Since then, great software jobs have come up in global poverty (Wave, GiveDirectly, Segovia), AI risk (OpenAI, MIRI, DeepMind), and EA advocacy (CEA, 80,000 Hours). I’m sure that if I actively looked I could find lots more openings. I think the difference is that the effective altruism community is bigger and more mature now, so there are more and bigger EA projects, which means more room for specialists like programmers.
In school, the feedback I got on my work was mostly limited to a few marginal scrawls and an A minus. (Thanks, grade inflation!) So I was in for a surprise when I had my first code review at Theorem: my reviewer had left about 10 comments on my 20-line patch.
In retrospect, it’s obvious why he cared that much—he was actually on the hook if my code was bad. So he gave actual feedback. And since he was a great programmer, I got better really quickly. The same thing happened even more with skills nobody teaches in college, like figuring out how a feature should work, prioritizing between projects, or explaining code to coworkers.
In 2014, I’d never worked with anyone who was much better at software work than me and cared intensely about my success. (In school, nobody cares that much about your success, except for in limited senses like not failing out of courses. Even at internships, you probably won’t work on something that’s critical to the company.) Because of that, I underestimated how much of a difference this could make.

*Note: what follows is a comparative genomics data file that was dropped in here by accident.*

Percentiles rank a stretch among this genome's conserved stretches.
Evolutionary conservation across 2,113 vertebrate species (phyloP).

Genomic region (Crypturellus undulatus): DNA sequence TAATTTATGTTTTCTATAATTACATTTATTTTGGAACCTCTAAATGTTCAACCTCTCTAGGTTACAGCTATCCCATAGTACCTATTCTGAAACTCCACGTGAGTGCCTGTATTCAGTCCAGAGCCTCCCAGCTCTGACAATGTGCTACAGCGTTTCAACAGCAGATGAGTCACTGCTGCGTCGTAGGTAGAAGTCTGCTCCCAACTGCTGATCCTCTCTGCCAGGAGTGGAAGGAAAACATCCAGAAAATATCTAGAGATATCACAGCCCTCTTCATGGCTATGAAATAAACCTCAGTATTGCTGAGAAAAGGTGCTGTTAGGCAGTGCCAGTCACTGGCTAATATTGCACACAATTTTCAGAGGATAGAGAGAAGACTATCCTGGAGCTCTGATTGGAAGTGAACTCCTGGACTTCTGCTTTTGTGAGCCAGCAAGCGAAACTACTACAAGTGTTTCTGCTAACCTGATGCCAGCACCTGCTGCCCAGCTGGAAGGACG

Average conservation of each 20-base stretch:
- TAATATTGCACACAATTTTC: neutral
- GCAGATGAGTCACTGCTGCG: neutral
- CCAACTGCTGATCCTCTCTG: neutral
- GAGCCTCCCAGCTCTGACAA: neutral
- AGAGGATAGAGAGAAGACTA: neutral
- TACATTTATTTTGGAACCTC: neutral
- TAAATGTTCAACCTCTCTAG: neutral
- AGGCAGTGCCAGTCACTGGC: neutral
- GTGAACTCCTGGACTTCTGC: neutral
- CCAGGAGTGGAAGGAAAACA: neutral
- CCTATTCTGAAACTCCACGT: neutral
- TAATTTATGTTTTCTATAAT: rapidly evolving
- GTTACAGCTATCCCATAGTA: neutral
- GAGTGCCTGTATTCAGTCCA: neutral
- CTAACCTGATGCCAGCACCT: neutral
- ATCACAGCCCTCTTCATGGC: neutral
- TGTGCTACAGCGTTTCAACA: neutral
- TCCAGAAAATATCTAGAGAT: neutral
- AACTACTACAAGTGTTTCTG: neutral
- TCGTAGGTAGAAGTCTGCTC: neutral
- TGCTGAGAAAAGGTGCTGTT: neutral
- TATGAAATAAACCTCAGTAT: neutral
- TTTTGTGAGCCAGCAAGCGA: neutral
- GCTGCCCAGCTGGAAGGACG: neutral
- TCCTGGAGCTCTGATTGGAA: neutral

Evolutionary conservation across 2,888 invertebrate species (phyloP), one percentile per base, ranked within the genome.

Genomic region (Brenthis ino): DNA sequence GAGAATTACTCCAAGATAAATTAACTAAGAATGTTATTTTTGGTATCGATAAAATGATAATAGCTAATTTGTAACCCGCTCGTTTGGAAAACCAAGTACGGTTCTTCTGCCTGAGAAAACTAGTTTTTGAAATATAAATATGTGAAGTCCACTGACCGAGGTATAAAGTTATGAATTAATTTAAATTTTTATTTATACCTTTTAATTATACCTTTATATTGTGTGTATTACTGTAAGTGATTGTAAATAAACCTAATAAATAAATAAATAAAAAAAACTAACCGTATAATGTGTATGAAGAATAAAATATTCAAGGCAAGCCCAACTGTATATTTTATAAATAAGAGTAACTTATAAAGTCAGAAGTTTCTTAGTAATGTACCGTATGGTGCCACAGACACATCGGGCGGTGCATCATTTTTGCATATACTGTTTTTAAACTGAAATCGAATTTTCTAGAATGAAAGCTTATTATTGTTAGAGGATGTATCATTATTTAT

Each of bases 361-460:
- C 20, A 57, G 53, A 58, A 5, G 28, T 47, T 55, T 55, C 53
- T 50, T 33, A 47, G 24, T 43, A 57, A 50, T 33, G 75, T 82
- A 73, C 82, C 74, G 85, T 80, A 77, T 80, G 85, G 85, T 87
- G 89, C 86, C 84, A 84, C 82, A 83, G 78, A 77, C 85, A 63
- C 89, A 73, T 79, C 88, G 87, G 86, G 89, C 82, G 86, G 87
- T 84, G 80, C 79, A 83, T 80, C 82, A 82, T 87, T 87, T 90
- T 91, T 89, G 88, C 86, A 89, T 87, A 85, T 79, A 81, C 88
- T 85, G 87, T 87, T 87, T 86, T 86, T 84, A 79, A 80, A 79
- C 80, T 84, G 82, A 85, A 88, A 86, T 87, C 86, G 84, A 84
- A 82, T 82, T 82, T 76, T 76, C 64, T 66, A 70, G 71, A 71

Unfortunately, I don’t have a good idea of how to find this kind of mentor. I lucked into working with several such people at Theorem, and even more so Wave, but even when I took the job, I didn’t have much of a sense of how awesome it would be.
In 2014 I wanted to work for the smallest company possible so I could do important things right away. While I still value having lots of job responsibility, I’ve changed my mind about the best way to achieve it.
My first big project at Wave was to allow people to send money to bank accounts in Kenya. Unfortunately, this was my first time ever shipping a big new user-facing feature. And so the CEO, Drew, had to hold my hand through every decision, including things you might think would be obvious.
(For instance: when banks are involved, you probably need to test more than once. In fact, you should test on different days and ideally different weeks, because the reconciliation process that you thought was automated might actually be done by some guy who occasionally goes on vacation without telling you beforehand. Ahem.)
Needless to say, I learned a lot, but I didn’t have any real responsibility; I was writing the script for the computers but Drew was, effectively, writing a script for me.
A year later, we had a big wave of fraud attacks. Drew was really busy with other things, so our conversation went (simplified for brevity):
Drew: Can you solve this fraud problem?
Ben: Signs point to yes.
Ben: Okay, how about we [redacted].
Drew: Sounds great, ship it.
What changed? We were 4x bigger, so you’d expect responsibility to be more divided. But I’d also shipped enough good features to be trusted with way more autonomy. So my effective responsibility was much higher.